This present study had given us the clear idea about the precision of CBCT measurement and its status. The analysis of anterior teeth concluded that the mean difference for both the methods made for mesial and buccal surfaces was more precise in surgical intervention than CBCT analysis [Table 3], but it was statistically nonsignificant with P = 0.171 and 0.775, respectively. For palatal/lingual surface (P = 0.001) and distal surface (P = 0.001), the mean difference for both the methods was found statistically significant [Table 4]. The said results were found to be correlated with the results obtained in the study conducted by Mol and Balasundaram,[40] who found less accuracy in the measurement of buccal bone defects in the anterior region of mandible in comparison with the posterior region on images with the New Tom 9000 Scanner. Furthermore, using helical CT, Fuhrmann et al.[8] found that bone defects with wall thickness <0.2 mm were not apparent on tomographic imaging.

For posterior teeth, the mean difference of the buccal surface (P = 0.150) and palatal/lingual surface (P = 0.405) was statistically nonsignificant. Mesial and distal surface (P = 0.192 and P = 0.731) was also found statistically nonsignificant. The results obtained were in concordance with the results of the previous studies conducted by de Faria et al.,[7] Grimard et al.,[10] and Feijo et al.[18] The difference in the diagnostic accuracy of CBCT in the anterior and posterior teeth is likely the result of the difference in the morphology of the periodontal bone in each region. The lingual plates are considerably thinner in the anterior region and tapers toward the alveolar crest than in the posterior teeth. A thinner bone plate has low image resolution decreasing the precision of linear measurements in case of anterior teeth. Similar to the present study, Misch et al.[16] showed that CBCT analysis was as accurate as direct measurement using a periodontal probe during surgical intervention. However, within same analytical parameters, when unpaired t-test was applied, it was found that there was a significant difference between the mesial and distal sites in posterior teeth in the measurements made during surgical intervention. This difference can be explained by the fact that the distal site accessibility is difficult while performing periodontal surgeries, especially in case of molars while instrumentation as well as for measurements attempted with the help of standard periodontal probing. On the contrary, CBCT provides good accessibility to visualize the sites which are difficult to access during surgical interventions, clinically including the distal sites of posterior teeth. Similarly, Feijo et al.[18] showed that a clinical measurement gives accuracy up to 1 mm whereas CBCT measurements allowed an accuracy of up to three decimal places. Ideally, 0.5 mm discrepancy between clinical and radiographical estimated bone levels is accepted. Smaller or larger errors in locating the CEJ and crestal levels can, respectively, lead to over- and under-estimation of disease. Because of the limitations of surgical re-entry to evaluate regenerative outcomes, different radiographic techniques such as intraoral radiographs, digital subtraction radiography, and computer-assisted densitometric image analysis have been used as surrogate methods.[42] However, these techniques are difficult to standardize from two different time points and having limitation to assess three-dimensional morphologic changes. Hence, this present study gave us a view that the results of surgical intervention and CBCT give similar value and prove the accuracy and reliability of CBCT analysis. Data from CBCT could be helpful in optimization of surgical treatment plan. Involvement of furcation in case of posteriors can be determined accurately with CBCT. In nutshell, CBCT provides better evaluation of the bony topography, which gives precision in the type and depth of the defect pre- and post-operatively after regeneration. Surgical exposure, though being able to provide accurate information of the area, provides very little time for the surgeon to plan the treatment protocol for suitable regeneration required during surgery.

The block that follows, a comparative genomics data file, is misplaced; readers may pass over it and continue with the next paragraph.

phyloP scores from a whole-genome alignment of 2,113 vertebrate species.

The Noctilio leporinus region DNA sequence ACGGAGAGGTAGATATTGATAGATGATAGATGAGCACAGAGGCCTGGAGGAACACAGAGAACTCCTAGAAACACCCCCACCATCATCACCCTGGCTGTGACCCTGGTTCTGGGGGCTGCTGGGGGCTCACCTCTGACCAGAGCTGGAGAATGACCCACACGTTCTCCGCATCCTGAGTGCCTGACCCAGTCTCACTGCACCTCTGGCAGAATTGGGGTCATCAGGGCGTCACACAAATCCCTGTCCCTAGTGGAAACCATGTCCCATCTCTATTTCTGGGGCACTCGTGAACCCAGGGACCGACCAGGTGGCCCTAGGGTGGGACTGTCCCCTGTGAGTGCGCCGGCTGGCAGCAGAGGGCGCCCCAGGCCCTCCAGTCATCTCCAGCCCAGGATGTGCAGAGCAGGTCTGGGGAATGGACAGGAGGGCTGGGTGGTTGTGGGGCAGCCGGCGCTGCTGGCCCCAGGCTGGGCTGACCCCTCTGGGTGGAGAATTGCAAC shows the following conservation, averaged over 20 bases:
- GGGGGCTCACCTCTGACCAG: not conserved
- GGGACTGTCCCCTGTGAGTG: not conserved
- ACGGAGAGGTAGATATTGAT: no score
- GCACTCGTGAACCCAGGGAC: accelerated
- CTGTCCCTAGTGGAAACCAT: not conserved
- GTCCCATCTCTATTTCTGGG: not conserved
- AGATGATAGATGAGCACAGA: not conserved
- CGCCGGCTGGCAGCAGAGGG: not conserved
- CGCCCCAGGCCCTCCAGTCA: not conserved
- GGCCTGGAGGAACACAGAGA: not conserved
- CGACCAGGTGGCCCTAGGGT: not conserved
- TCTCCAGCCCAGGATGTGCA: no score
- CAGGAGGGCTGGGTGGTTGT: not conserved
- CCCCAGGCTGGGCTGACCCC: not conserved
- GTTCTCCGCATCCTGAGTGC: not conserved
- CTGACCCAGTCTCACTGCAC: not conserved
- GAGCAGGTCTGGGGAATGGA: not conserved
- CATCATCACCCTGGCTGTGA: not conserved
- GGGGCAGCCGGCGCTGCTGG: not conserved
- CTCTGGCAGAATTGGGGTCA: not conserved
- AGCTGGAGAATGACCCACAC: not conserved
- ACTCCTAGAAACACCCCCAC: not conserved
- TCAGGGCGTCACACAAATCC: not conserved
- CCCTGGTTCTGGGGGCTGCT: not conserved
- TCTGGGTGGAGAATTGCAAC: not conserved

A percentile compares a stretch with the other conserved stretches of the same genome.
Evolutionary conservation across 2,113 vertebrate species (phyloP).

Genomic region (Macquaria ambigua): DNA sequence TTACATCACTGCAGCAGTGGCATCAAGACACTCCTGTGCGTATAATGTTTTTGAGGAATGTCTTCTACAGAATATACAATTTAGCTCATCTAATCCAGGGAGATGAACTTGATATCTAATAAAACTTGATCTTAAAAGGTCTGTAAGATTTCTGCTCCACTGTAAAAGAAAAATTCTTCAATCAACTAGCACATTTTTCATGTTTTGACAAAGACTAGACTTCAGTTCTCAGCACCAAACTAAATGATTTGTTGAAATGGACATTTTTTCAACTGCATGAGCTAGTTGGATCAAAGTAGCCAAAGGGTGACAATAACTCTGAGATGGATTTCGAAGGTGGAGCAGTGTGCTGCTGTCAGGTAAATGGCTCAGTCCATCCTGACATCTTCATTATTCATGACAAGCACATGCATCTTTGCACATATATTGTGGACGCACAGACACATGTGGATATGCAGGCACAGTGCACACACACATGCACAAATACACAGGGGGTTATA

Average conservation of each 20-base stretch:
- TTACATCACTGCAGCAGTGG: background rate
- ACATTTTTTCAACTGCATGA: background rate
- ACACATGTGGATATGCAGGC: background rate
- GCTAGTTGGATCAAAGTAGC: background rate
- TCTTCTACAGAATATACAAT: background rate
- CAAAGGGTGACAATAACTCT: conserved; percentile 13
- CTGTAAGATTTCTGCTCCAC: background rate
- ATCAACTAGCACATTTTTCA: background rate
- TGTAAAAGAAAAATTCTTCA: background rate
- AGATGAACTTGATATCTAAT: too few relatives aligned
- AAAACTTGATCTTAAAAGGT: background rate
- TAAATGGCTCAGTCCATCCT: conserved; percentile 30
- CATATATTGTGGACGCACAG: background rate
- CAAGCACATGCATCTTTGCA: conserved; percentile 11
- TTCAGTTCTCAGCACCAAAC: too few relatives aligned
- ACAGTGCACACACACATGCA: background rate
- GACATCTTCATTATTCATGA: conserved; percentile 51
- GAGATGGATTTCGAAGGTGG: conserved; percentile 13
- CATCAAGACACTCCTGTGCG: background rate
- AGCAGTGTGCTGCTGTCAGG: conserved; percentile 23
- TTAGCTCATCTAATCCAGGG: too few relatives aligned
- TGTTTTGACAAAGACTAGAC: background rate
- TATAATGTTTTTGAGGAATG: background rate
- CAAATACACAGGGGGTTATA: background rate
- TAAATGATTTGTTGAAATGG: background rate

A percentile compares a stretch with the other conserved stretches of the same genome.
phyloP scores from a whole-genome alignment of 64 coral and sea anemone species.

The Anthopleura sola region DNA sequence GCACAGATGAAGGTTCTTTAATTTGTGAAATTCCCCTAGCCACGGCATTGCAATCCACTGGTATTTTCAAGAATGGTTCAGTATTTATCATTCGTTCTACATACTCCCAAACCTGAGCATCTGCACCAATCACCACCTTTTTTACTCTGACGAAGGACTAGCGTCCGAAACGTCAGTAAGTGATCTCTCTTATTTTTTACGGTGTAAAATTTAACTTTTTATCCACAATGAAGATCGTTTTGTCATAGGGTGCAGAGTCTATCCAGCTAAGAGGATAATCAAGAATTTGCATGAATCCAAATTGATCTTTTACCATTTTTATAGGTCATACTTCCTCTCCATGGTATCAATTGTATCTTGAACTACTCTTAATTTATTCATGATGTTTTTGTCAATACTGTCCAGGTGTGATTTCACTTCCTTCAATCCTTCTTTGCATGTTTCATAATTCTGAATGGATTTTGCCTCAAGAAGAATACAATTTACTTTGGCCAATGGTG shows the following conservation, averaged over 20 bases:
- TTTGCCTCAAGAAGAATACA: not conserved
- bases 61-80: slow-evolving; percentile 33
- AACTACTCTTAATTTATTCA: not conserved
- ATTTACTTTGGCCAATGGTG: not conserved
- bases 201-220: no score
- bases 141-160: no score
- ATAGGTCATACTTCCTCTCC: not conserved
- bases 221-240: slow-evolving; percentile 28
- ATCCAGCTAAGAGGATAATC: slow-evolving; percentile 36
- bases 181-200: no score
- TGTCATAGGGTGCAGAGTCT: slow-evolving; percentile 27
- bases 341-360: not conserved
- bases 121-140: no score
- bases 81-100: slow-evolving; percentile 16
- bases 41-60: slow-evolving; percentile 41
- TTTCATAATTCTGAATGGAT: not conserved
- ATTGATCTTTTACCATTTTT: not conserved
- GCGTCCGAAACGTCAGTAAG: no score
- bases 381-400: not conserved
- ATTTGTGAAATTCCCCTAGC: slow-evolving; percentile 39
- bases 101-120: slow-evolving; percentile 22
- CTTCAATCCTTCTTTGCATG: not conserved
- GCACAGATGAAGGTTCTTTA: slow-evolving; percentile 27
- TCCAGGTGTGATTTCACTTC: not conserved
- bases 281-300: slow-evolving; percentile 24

Conclusion Top


This present study compares CBCT analysis and surgical intervention method and concluded having similar potential of accuracy to access the bony topography in both the measurement methods. However, the diagnostic accuracy of CBCT is lesser for anterior teeth as compared to the posterior teeth due to thinner buccal/lingual cortical plates. The quality of the CBCT image slices is insufficient to resolve the alveolar crest reliably in the anterior region.[41] However, CBCT having better accessibility and precision to visualize any area of interest, which is difficult to access during surgical intervention like distal surface of posterior teeth. The bone density/volume can be detected with supremacy by CBCT. It gives benefit to plan the treatment for better prognosis and its outcome, by avoiding surgical re-entry to evaluate postoperative regeneration precisely and help to improve futuristic approach.

Financial support and sponsorship

Nil.

Conflicts of interest

There are no conflicts of interest.